The anti-vaccine movement, as is probably typical for ideological movements, has natural enemies and allies. Once the notion that mercury in the form of thimerosal in vaccines might be responsible for neurodevelopmental disorders (it’s not) became popular in the anti-vaccine crowd, this made them natural allies with the “mercury-militia” – those who blame environmental mercury for a host of ills. The fact that some anti-vaccinationists seek to provide their children on the autism spectrum with unconventional biological treatments, based on their disproved “toxin” hypothesis, made them natural allies with the alternative medicine community. Both seek freedom from pesky regulation, and rail against the perceived deficiencies of science-based medicine.

Another ideological alliance is brewing – that between the anti-vaccine movement and extreme environmentalists. This post is not a commentary on environmentalism, and please do not take it as such – the purposes and claims of the two movements are quite distinct. But they share a common thread: distrust of scientific experts and government regulators who reassure the public that environmental exposures are safe.

Robert F. Kennedy Jr. has been the most prominent environmentalist to take up the anti-vaccine cause, in several articles and speeches. While he appears to be only a part-time anti-vaccinationist, his celebrity and street cred among environmentalists lend a great deal of weight to his paranoid musings about scientific fraud and government cover ups. It seems he wants to recapitulate the moral clarity that his uncles displayed in the 1960s, defending the little guy against abuses by the powerful and privileged. He is ready to see a conspiracy, and he wants to be the crusader for environmental justice – and if kids are the alleged victims, all the better. His article in the Huffington Post – “Attack on Mothers,” says it all.

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21 responses so far

Mar 16 2010

Autism Omnibus Hearings – Part II

I love a good sequel. Aliens, of course, was the best sequel ever – that rare event when the sequel is actually better than the original movie (of course, the series went down hill from there, like Star Trek it peaked with the second movie).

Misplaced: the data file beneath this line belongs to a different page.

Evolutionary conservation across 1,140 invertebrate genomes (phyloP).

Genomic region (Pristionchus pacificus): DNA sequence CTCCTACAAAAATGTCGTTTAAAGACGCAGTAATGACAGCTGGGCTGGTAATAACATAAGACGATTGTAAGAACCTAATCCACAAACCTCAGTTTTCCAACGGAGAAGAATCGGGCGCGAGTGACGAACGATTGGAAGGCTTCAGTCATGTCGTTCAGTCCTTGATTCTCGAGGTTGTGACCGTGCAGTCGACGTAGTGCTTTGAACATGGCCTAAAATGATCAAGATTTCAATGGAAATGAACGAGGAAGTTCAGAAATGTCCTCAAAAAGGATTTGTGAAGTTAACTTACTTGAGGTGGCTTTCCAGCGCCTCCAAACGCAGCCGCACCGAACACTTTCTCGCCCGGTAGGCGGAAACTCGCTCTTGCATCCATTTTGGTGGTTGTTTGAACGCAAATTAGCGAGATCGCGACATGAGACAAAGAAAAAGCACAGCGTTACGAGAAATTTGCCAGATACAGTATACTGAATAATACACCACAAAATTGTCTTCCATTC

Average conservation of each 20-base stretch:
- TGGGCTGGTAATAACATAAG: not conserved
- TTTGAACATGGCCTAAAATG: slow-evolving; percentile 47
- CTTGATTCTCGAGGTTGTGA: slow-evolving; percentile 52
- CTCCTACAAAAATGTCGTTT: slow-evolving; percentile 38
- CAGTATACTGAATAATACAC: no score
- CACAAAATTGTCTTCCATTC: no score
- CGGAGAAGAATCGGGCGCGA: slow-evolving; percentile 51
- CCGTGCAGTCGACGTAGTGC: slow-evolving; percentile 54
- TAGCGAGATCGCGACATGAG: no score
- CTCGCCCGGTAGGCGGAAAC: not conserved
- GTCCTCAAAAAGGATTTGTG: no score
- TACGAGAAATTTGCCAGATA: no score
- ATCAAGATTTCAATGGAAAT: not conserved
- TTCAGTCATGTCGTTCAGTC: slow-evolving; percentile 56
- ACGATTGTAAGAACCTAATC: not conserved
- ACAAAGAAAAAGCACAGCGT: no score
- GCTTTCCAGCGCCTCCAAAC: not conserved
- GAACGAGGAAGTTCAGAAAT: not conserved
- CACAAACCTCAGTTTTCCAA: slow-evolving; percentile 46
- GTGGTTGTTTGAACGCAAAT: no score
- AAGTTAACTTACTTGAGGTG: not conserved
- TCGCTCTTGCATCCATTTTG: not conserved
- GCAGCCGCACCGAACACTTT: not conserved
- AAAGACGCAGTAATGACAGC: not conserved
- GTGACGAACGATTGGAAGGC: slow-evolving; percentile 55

Last year we heard the results of the Autism Omnibus – a special court with three special masters set up to resolve about 5,000 cases before the vaccine court claiming that autism resulted from vaccines – either the MMR vaccine or thimerosal (a mercury-based preservative in some vaccines, but removed from most by 2002). In the US there is a Vaccine Injury Compensation Program (VICP) which bypasses the regular courts and awards compensation to those injured by vaccines, paid for by a small tax on each dose of vaccine given. The purpose is to rapidly compensate those who might have been injured (the threshold for evidence is quite low) and to encourage pharmaceutical companies to manufacture vaccines (the threat of suit would make it not viable otherwise).

Over 2008 the Autism Omnibus heard three cases that were presented as the test cases (presumably the best cases they could come up with) for the theory that the  MMR vaccine (with or without thimerosal from other vaccines – MMR never had thimerosal) caused or contributed to autism in some individuals. They ruled against all three cases, stating in very strong terms that there is no evidence to back up the claims of a link between MMR and autism. Judge Hasting wrote of one case – Cedillo:

Considering all of the evidence, I found that the petitioners have failed to demonstrate that thimerosal-containing vaccines can contribute to causing immune dysfunction, or that the MMR vaccine can contribute to causing either autism or gastrointestinal dysfunction. I further conclude that while Michelle Cedillo has tragically suffered from autism and other severe conditions, the petitioners have also failed to demonstrate that her vaccinations played any role at all in causing those problems.

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15 responses so far